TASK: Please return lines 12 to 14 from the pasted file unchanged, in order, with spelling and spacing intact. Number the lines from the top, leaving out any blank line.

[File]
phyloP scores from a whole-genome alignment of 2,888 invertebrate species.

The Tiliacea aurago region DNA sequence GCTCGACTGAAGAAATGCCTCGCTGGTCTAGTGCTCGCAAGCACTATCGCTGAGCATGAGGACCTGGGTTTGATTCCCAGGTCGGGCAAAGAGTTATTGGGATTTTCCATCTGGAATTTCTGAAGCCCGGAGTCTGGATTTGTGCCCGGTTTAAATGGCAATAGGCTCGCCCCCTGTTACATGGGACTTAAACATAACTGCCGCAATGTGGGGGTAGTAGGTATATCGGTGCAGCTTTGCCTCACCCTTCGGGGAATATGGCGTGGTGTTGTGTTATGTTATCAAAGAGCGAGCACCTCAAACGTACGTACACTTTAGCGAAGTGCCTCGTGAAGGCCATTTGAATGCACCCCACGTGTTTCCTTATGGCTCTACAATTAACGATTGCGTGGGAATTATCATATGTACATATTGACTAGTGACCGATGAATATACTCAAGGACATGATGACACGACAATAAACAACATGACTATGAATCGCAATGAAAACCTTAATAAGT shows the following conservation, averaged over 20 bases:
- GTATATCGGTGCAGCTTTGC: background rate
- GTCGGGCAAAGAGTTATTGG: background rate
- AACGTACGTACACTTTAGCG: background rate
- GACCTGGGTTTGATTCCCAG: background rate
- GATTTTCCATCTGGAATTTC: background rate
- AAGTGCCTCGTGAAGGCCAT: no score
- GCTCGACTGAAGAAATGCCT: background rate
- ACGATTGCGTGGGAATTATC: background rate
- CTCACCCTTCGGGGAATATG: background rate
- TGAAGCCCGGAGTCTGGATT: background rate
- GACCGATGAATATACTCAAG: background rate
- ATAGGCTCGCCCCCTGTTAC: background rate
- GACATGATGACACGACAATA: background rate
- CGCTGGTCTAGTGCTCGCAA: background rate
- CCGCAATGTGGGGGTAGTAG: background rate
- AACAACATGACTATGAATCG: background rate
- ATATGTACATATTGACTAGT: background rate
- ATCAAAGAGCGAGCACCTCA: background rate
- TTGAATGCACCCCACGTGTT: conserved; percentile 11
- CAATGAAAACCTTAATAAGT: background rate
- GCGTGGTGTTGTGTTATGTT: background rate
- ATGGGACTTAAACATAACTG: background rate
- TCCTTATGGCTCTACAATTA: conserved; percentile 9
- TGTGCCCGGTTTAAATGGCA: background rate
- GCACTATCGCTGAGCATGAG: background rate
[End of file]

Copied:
- TGAAGCCCGGAGTCTGGATT: background rate
- GACCGATGAATATACTCAAG: background rate
- ATAGGCTCGCCCCCTGTTAC: background rate